Here’s some Mr. Robot-level intrigue for you: Imagine an innocuous-looking USB-to-Lightning cable that, once plugged into your machine, actually helps hackers steal all of the date from your iPhone and inject malware onto your device. If that sounds like something from a far-fetched TV show, it is, surprise, actually a thing.
Motherboard recently wrote about just such a tricky little product, sold by cybersecurity company Hak5 and dubbed the “OMG cable” after its inventor, security researcher MG. The cord, which looks almost exactly like an Apple Lightning cable and is sold in a USB-C or USB-A format, is loaded with a hidden chip and gives a user the ability to remotely steal data or deploy malicious software onto MacBooks, iPads, and iPhones. The product, which was previously demoed at the cyber conference DEFCON in 2019, is used as a penetration testing tool, Vice reports.
How it works: Once plugged in, the OMG essentially sets up a wifi hotspot, which a remote user can then connect to. From there, an online interface that comes with the product allows the hacker to record and log activity from the target device. The keylogger logs as much as 650,000 keystrokes, according to Hak5. The company describes it as being “built for covert field-use, with features that enhance remote execution, stealth, forensics evasion, all while being able to quickly change your tooling on the fly.”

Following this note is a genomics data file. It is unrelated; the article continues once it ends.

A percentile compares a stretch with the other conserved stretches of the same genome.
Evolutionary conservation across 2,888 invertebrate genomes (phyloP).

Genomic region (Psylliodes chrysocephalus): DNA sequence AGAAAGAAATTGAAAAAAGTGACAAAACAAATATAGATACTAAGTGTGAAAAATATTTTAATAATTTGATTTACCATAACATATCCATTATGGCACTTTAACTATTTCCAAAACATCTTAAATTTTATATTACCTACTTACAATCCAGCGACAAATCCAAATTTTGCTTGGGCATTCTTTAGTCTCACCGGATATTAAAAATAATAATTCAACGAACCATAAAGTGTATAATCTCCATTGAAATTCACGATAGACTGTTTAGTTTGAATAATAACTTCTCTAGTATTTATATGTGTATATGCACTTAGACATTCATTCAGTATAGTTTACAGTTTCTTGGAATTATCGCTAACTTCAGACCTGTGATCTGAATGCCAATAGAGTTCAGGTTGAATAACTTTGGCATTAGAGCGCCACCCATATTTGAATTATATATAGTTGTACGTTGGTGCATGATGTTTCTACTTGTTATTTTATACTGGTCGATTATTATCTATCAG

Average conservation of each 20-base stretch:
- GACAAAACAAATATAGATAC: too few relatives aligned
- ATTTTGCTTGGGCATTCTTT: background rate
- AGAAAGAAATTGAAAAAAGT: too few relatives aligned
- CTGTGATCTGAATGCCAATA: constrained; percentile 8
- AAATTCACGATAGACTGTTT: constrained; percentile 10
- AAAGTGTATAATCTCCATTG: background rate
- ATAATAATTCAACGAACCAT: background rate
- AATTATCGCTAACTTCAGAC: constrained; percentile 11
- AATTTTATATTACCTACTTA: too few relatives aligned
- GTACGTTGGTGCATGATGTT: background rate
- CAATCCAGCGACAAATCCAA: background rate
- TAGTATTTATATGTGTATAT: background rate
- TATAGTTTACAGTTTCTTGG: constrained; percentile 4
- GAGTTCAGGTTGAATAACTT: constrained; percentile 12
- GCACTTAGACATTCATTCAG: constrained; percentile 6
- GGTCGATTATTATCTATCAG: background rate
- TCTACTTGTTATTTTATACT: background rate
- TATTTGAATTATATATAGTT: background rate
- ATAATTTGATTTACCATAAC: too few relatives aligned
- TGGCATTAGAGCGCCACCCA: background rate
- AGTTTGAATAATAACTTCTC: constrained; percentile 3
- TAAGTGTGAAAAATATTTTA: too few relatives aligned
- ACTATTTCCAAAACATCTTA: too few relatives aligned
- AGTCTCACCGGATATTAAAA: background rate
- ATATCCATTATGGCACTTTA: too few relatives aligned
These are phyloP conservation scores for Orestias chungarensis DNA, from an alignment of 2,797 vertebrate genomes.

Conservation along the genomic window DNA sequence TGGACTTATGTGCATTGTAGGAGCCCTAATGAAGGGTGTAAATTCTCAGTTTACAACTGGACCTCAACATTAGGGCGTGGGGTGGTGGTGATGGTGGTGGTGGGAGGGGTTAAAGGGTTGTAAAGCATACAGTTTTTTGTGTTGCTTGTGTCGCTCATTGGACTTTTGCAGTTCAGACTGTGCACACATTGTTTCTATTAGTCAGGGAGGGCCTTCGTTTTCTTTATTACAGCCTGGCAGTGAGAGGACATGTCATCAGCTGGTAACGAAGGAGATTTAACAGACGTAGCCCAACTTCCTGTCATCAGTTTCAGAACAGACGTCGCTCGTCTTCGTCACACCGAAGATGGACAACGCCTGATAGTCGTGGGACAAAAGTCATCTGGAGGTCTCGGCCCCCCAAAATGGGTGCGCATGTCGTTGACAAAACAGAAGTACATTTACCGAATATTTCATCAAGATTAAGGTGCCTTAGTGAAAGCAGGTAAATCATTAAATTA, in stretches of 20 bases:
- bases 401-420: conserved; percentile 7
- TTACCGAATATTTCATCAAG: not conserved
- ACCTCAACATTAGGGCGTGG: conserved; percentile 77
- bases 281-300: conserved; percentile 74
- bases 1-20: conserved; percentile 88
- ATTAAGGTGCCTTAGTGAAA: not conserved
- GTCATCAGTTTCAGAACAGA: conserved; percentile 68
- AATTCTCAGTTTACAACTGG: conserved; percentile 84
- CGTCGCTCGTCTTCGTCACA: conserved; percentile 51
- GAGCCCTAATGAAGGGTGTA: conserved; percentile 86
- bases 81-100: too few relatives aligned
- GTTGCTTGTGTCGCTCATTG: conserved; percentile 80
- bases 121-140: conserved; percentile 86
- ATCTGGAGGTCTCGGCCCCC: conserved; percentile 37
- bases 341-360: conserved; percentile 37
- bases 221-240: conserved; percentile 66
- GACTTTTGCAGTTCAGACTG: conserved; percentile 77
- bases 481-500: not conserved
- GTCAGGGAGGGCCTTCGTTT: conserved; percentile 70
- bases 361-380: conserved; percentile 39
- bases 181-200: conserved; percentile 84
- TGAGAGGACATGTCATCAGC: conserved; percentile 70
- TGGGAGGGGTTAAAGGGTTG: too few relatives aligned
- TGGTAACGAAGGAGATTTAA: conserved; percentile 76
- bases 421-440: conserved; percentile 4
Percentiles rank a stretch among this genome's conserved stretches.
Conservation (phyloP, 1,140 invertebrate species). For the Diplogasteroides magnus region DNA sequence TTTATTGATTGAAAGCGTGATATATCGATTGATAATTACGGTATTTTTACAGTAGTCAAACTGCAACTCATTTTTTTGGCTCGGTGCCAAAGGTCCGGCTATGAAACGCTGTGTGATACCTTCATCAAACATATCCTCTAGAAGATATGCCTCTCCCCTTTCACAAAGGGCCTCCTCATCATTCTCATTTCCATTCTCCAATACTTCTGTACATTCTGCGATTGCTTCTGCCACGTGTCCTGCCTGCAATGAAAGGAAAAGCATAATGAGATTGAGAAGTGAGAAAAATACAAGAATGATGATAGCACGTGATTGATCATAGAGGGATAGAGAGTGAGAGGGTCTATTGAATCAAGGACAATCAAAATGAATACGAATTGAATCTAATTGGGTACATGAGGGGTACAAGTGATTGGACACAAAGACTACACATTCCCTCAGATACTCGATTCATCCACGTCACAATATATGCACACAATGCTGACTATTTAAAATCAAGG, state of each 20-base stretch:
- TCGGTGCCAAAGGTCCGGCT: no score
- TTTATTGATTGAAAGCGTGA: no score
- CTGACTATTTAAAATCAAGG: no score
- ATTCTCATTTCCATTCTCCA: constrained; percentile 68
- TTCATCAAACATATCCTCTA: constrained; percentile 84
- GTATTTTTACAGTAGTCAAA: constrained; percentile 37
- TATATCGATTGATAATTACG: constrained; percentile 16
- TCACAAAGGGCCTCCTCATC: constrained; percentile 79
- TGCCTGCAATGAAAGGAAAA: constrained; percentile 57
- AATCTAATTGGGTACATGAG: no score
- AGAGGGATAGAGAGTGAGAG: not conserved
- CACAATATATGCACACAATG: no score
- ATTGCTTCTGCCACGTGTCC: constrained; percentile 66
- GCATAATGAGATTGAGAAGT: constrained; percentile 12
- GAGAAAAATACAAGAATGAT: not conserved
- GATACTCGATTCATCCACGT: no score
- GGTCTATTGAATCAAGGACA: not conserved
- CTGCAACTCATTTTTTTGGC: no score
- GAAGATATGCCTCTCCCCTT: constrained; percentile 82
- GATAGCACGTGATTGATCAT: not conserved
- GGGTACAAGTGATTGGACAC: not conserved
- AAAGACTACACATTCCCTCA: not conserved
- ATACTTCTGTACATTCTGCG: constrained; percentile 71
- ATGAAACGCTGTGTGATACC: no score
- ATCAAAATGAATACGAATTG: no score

There are a fair amount of videos on YouTube that walk you through how the entire thing works. As example, here’s one from tech vlogger David Bombal:
Naturally, you can imagine some pretty nefarious scenarios involving this product. For a spy to hack you, all they would really need to do is wait for you to go to the bathroom at a coffee shop, then stealthily swap out your actual Lightning cable for the OMG. From there, it’s just a little bit of remote finessing to get all of your data back to their own server.
While there’s a limited geographic scope to its functionality, it apparently works from a fairly good distance. “We tested this out in downtown Oakland and were able to trigger payloads at over 2 km,” MG told Motherboard.
Yes, impressive, but also, yikes. In short: Keep your ports protected and be safe out there.